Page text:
The United States Supreme Court disagreed and, although recognizing that there may be exceptions to the right of an accused to public voir dire, held that "trial courts are required to consider alternatives to closure even when they are not offered by the parties" (Presley, supra, 130 S.Ct. at p. 724), and that "[t]rial courts are obligated to take every reasonable measure to accommodate public attendance at criminal trials" (id. at p. 725). It explained "[t]here are no doubt circumstances where a judge could conclude that threats of improper communications with jurors or safety concerns are concrete enough to warrant closing voir dire. But in those cases, the particular interest, and threat to that interest, must `be articulated along with findings specific enough that a reviewing court can determine whether the closure order was properly entered.' " (Id. at p. 725, citing Press-Enterprise, supra, 464 U.S. at p. 510, italics omitted.)

In Presley, the Supreme Court reiterated the "settled" underpinnings of the public trial right under both the First Amendment (Press-Enterprise) and Sixth Amendment (Waller).*fn6 (Presley, supra, 130 S.Ct. at pp. 723-724.) As indicated by its summary per curiam disposition, we do not read Presley as defining any greater scope to the public trial right under either the First or Sixth Amendments than that already articulated in Press-Enterprise and Waller. Rather, the High Court focused upon the failure of the trial court to follow the "explicit" directives of Waller that " `[T]he party seeking to close the hearing must advance an overriding interest that is likely to be prejudiced, the closure must be no broader than necessary to protect that interest, the trial court must consider reasonable alternatives to closing the proceeding, and it must make findings adequate to support the closure.' " (Presley, at p. 724, citing Waller, supra, 467 U.S. at p. 48, brackets in original.) It was incumbent upon the trial court to consider all reasonable alternatives to closure. "It did not, and that is all this Court needs to decide." (Id. at p. 725.)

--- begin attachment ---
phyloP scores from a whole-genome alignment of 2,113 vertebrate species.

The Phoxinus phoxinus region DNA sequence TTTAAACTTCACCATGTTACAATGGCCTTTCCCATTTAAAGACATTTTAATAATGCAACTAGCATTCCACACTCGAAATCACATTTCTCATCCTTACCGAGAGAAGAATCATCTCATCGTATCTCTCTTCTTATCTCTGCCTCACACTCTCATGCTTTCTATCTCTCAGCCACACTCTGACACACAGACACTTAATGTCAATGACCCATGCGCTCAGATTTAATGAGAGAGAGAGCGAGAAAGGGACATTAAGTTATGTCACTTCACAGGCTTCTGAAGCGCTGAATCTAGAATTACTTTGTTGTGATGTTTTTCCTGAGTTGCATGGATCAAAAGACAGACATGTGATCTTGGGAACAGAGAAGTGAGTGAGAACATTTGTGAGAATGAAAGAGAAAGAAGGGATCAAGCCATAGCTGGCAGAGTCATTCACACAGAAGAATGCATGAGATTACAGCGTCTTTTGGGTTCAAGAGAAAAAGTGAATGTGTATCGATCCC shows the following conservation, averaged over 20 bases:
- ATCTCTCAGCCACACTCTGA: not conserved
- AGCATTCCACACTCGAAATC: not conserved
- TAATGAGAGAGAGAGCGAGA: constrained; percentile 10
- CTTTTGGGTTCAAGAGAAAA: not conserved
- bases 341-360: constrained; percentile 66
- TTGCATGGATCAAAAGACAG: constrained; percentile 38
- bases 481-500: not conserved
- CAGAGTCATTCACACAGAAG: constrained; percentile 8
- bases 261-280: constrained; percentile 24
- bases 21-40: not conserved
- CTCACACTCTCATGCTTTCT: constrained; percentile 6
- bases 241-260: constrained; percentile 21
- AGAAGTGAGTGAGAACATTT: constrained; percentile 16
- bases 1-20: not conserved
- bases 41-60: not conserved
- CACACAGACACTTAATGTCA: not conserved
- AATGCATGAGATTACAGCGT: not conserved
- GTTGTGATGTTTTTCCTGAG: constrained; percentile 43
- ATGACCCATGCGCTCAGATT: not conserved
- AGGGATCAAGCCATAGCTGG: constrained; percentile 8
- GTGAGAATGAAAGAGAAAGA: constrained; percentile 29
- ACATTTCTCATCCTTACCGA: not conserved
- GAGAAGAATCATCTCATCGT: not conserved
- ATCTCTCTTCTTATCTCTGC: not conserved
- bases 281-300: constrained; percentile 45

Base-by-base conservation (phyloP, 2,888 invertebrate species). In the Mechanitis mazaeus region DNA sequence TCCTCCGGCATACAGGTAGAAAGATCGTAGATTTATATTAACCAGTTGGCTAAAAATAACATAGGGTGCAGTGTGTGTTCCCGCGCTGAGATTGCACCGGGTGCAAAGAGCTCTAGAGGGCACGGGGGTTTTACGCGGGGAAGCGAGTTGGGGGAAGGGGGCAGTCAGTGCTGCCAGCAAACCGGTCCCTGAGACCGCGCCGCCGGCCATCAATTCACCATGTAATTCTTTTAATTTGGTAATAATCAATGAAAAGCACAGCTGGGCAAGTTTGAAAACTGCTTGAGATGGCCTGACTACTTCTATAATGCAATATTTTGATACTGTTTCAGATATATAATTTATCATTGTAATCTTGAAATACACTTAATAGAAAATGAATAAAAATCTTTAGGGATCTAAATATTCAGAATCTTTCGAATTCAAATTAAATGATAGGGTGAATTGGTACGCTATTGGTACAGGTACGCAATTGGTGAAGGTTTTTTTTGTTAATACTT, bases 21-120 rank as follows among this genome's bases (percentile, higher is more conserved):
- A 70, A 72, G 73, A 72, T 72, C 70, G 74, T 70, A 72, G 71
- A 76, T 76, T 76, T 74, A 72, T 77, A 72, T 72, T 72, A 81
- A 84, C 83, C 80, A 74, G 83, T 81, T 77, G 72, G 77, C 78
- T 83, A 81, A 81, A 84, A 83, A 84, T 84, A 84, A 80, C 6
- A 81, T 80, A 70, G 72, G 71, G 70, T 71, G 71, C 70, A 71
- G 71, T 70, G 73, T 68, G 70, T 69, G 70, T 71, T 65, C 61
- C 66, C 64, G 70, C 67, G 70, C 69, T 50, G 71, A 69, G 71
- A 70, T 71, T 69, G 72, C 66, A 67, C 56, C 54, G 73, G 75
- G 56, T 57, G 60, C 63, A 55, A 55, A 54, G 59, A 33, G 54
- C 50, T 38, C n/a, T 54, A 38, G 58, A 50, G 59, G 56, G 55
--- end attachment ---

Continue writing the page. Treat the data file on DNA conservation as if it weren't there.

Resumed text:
The California Supreme Court has recognized, however, that not every closure of a trial or exclusion of certain spectators, rises to the level of a constitutional violation, and that certain exclusions or closures are so "de minimus" that they do not violate a defendant's constitutional public trial rights. In Woodward, supra, 4 Cal.4th 376, the trial court directed that the courtroom doors be closed and locked during closing argument, and a sign placed on the courtroom door reading: "Trial in progress-Please do not enter...." Defense counsel observed the sign on returning from a recess and moved for a mistrial. The court denied the motion, explaining that "the courtroom was the situs of the probate department, where various counsel seeking ex parte orders were apt to cause `constant interruptions.' The bailiff had placed the sign `sometime probably at lunch in order not to interrupt argument with the attorneys coming in and out.' " (Woodward, supra, 4 Cal.4th at p. 380.) The court agreed to take the sign down and unlock the courtroom doors. (Ibid.) The following day, the court stated that another reason for the temporary closure was that the trial posed unusual security risks. (Ibid.) The court indicated that defendant was a " `kickboxer' and had been classified both as a violent offender and an escape risk.... [His] alleged offenses involved drug transactions, and defendant had indicated to the bailiff that some persons in the courtroom might attempt to kill him." (Ibid.) Due to the number of people entering the courtroom in the morning, the bailiff asked to close the doors and direct persons to a room, "where they could be more readily screened before admittance to the courtroom. Due to a shortage of security personnel, only a single bailiff was available to secure the courtroom." (Ibid.) The trial court indicated that " `during the entire afternoon session there were in fact people in the audience in the courtroom and... people were not prevented from coming in and being spectators.' " (Ibid.)